year = 2006
volume = 79
issue = 10
pages = 1731–1735
doi = 10.1134/S1070427206100399


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  • Henri Etienne Sainte-Claire Deville — (* 11. März 1818 in Saint Thomas, Westindien; † 1. Juli 1881 in Boulogne sur Seine, heute: Boulogne Billancourt) war ein französischer Chemiker. Sainte Claire Deville war Professor in Besançon u …   Deutsch Wikipedia

  • Henri Étienne Sainte-Claire Deville — (* 11. März 1818 in Saint Thomas, Westindien; † 1. Juli 1881 in Boulogne sur Seine, heute: Boulogne Billancourt) war ein französischer Chemiker. Sainte Claire Deville war Professor in Be …   Deutsch Wikipedia

  • Henri-Etienne Sainte-Claire Deville —     Henri Etienne Sainte Claire Deville     † Catholic Encyclopedia ► Henri Etienne Sainte Claire Deville     Chemist, b. at St. Thomas, West Indies, 11 March, 1818; d. at Boulogne, 1 July, 1881; brother of the preceding. Finishing his classical… …   Catholic encyclopedia

  • Henri Sainte-Claire Deville — Henri Etienne Sainte Claire Deville Henri Etienne Sainte Claire Deville (* 11. März 1818 in Saint Thomas, Westindien; † 1. Juli 1881 in Boulogne sur Seine, heute: Boulogne Billancourt) war ein französischer Chemiker. Sainte Claire Deville war… …   Deutsch Wikipedia

  • SAINTE-CLAIRE DEVILLE (H.) — SAINTE CLAIRE DEVILLE HENRI (1818 1881) Chimiste français né à l’île Saint Thomas (Antilles) et mort à Boulogne sur Seine. Fils d’un consul de France, Henri Étienne Sainte Claire Deville obtient, en 1844, deux doctorats, en médecine et en… …   Encyclopédie Universelle

  • Charles Joseph Sainte-Claire Deville — Not to be confused with Henri Etienne Sainte Claire Deville. Charles SAINTE CLAIRE DEVILLE Charles Joseph Sainte Claire Deville (February 26, 1814 – October 10, 1876) was a geologist and meteorologist. Born in St Thomas he was the brother of… …   Wikipedia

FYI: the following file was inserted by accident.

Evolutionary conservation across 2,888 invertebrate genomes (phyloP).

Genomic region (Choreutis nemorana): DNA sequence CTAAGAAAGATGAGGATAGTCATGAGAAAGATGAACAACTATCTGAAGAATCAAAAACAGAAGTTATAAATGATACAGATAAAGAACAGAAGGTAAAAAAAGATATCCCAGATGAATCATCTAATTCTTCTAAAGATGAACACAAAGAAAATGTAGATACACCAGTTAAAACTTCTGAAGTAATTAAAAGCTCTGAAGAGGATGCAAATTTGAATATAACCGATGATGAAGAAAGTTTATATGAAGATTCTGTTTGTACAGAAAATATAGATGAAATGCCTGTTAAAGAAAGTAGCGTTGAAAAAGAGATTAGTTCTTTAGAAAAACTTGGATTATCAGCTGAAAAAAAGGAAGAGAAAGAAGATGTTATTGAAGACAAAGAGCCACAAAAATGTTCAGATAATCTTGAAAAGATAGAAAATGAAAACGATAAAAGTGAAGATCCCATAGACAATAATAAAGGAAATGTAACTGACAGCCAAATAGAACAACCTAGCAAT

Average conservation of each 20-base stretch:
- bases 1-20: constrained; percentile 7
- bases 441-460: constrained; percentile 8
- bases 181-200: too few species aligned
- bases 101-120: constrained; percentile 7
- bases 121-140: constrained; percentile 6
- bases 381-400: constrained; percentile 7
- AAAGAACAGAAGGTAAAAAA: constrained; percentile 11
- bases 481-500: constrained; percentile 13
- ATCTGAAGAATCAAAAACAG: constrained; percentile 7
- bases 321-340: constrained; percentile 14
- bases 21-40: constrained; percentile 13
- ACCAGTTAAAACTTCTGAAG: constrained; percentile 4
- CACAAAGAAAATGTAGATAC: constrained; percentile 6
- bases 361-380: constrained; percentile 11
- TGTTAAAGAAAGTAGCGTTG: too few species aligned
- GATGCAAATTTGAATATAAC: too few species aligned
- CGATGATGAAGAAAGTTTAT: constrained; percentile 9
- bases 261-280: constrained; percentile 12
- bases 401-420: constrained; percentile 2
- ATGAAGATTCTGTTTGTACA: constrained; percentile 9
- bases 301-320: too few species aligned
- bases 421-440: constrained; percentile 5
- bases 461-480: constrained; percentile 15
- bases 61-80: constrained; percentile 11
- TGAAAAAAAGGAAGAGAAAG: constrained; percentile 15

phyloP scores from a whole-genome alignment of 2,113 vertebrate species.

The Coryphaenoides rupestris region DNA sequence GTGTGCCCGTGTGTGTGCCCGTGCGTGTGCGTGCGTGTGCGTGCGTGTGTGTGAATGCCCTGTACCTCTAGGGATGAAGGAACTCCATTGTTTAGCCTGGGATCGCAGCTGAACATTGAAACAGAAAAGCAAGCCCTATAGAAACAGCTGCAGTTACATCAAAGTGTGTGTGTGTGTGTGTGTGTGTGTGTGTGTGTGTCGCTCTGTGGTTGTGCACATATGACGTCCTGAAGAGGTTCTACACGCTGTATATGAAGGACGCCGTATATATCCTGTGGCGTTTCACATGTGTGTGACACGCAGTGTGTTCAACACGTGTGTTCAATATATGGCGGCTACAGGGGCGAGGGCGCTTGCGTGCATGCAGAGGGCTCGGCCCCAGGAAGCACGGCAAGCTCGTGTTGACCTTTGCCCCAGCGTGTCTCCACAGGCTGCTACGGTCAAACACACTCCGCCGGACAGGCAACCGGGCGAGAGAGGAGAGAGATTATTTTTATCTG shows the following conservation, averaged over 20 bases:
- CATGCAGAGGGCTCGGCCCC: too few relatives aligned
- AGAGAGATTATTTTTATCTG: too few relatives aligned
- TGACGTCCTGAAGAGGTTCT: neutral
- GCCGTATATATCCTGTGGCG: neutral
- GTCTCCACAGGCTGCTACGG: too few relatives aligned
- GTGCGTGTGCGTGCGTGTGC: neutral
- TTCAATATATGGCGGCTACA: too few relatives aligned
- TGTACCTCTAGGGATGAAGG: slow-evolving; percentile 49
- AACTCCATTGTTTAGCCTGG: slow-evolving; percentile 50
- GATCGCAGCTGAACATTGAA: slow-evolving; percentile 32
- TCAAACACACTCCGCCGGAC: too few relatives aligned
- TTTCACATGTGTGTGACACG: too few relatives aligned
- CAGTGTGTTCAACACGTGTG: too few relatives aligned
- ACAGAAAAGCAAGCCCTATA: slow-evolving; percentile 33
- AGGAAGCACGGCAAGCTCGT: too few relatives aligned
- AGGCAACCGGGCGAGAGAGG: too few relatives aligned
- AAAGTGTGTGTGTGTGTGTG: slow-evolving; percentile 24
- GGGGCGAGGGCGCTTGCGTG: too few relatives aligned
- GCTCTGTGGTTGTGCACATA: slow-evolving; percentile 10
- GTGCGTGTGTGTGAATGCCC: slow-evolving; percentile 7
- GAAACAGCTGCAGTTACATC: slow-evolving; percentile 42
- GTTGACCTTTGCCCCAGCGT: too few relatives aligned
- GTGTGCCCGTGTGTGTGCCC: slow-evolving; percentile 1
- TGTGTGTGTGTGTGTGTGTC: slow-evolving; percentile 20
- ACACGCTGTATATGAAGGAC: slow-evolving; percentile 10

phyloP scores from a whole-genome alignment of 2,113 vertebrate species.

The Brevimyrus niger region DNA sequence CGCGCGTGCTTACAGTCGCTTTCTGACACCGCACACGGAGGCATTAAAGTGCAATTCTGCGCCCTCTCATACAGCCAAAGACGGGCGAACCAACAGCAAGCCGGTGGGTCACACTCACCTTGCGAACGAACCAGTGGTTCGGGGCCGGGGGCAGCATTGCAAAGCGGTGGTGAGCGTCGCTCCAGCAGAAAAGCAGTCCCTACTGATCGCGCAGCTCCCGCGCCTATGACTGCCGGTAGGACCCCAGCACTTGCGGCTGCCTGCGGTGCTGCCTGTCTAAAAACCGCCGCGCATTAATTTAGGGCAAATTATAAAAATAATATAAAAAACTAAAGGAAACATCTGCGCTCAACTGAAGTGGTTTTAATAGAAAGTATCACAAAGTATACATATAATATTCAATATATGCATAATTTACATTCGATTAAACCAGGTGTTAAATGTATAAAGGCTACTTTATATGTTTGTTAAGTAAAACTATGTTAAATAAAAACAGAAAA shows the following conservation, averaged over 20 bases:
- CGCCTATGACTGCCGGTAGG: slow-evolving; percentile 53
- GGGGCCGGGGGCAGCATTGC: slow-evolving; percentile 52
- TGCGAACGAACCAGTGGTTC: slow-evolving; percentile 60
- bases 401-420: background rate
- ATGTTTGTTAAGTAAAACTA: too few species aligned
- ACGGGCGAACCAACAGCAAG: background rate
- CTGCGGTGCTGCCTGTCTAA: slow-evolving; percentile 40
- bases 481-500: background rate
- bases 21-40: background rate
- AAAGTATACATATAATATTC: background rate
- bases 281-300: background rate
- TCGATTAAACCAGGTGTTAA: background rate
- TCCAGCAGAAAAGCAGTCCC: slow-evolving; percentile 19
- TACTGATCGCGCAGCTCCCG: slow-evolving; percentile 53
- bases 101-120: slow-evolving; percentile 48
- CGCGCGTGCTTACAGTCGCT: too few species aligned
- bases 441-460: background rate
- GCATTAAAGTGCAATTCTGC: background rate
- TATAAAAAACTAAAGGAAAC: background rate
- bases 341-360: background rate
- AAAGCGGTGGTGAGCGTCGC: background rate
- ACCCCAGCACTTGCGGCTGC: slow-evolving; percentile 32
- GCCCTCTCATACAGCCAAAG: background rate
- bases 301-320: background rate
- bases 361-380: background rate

• Deville , Henri Etienne Sainte-Claire — (1818–1881) French chemist The son of a wealthy shipowner from the West Indies island of St. Thomas, Deville studied medicine in Paris but became interested in chemistry by attending Louis Thenard s lectures. He isolated toluene and methyl… …   Scientists

  • Sainte-Claire Deville, Henri-Etienne — • Chemist, b. at St. Thomas, West Indies, 11 March, 1818; d. at Boulogne, 1 July, 1881 Catholic Encyclopedia. Kevin Knight. 2006 …   Catholic encyclopedia

  • Sainte-Claire Deville —   [sɛ̃tklɛːrdə vil], Henri Étienne, französischer Chemiker, * auf Saint Thomas (Virgin Islands) 11. 3. 1818, ✝ Boulogne sur Seine (heute Boulogne Billancourt) 1. 7. 1881; Professor in Besançon (1845 51) und Paris. Sainte Claire Deville… …   Universal-Lexikon

  • Sainte-Claire Deville — (spr. ßängt klǟr döwĭl ), 1) Charles, Geolog und Meteorolog, geb. 26. Febr. 1814 auf St. Thomas, gest. 10. Okt. 1876 in Paris, besuchte die Bergschule in Paris, bereiste Westindien, Teneriffa, die Kapverdischen Inseln und wurde Präsident der… …   Meyers Großes Konversations-Lexikon